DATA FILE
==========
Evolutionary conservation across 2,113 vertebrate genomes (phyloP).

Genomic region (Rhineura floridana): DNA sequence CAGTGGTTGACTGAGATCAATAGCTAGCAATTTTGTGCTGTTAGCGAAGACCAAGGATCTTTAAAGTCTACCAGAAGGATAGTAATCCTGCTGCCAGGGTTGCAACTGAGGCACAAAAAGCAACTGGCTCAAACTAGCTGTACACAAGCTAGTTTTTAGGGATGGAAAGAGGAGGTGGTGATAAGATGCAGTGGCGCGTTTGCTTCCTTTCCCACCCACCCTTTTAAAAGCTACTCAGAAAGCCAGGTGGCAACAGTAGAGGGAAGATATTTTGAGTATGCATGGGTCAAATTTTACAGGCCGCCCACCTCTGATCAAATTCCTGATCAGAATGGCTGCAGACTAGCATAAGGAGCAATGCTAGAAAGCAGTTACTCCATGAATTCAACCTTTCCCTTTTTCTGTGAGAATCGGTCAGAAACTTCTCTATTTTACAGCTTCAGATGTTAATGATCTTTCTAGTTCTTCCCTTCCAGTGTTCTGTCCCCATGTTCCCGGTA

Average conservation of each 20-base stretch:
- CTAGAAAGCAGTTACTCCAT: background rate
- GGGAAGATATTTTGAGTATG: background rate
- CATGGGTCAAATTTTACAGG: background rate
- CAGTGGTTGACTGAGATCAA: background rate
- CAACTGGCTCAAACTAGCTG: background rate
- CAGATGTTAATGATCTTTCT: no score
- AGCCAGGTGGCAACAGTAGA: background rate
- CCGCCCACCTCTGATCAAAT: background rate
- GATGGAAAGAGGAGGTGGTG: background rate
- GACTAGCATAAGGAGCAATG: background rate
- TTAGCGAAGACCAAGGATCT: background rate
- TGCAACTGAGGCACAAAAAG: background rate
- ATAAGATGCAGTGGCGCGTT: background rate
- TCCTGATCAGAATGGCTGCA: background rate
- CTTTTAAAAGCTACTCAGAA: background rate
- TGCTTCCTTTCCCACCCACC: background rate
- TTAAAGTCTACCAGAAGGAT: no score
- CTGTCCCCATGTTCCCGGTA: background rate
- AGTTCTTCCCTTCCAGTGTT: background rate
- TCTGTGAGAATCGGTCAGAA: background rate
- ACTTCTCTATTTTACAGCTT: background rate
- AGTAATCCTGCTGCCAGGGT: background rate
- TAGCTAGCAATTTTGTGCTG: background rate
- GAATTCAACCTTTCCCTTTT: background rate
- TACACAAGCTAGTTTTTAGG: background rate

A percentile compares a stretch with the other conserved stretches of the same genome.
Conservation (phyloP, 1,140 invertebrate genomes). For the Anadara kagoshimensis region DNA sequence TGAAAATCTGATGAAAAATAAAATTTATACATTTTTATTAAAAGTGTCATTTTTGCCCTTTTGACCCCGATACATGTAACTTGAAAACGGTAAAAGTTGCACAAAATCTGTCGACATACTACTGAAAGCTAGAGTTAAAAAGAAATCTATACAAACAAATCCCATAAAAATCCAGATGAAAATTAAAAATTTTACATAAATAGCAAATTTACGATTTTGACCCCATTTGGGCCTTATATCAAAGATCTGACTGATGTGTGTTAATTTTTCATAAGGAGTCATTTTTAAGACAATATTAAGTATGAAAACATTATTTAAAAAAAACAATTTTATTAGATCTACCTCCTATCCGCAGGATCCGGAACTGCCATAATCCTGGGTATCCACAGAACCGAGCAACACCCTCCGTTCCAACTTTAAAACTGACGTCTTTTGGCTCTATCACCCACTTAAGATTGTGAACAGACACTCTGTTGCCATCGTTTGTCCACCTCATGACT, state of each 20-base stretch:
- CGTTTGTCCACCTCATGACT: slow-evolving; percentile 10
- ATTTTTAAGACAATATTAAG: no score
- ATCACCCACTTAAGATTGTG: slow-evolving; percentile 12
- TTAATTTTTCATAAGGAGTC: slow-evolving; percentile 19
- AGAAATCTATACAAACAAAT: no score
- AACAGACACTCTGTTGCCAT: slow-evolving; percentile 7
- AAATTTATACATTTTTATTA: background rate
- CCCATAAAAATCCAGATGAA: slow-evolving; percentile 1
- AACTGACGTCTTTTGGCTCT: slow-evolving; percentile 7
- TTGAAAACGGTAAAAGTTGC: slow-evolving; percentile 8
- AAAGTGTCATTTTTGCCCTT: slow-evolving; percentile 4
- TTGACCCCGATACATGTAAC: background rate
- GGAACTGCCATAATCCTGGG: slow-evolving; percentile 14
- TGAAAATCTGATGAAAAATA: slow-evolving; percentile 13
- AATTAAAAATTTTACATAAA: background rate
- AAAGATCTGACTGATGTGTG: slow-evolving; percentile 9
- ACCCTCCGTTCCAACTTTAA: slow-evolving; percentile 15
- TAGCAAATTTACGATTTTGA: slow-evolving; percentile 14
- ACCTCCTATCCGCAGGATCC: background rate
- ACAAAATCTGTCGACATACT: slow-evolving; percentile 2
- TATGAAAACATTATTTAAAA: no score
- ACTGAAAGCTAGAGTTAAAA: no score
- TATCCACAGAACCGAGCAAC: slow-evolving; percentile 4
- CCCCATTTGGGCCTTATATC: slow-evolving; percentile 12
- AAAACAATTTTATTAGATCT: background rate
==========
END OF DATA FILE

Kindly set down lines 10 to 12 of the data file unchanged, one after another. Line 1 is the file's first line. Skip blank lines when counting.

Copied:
- AGCCAGGTGGCAACAGTAGA: background rate
- CCGCCCACCTCTGATCAAAT: background rate
- GATGGAAAGAGGAGGTGGTG: background rate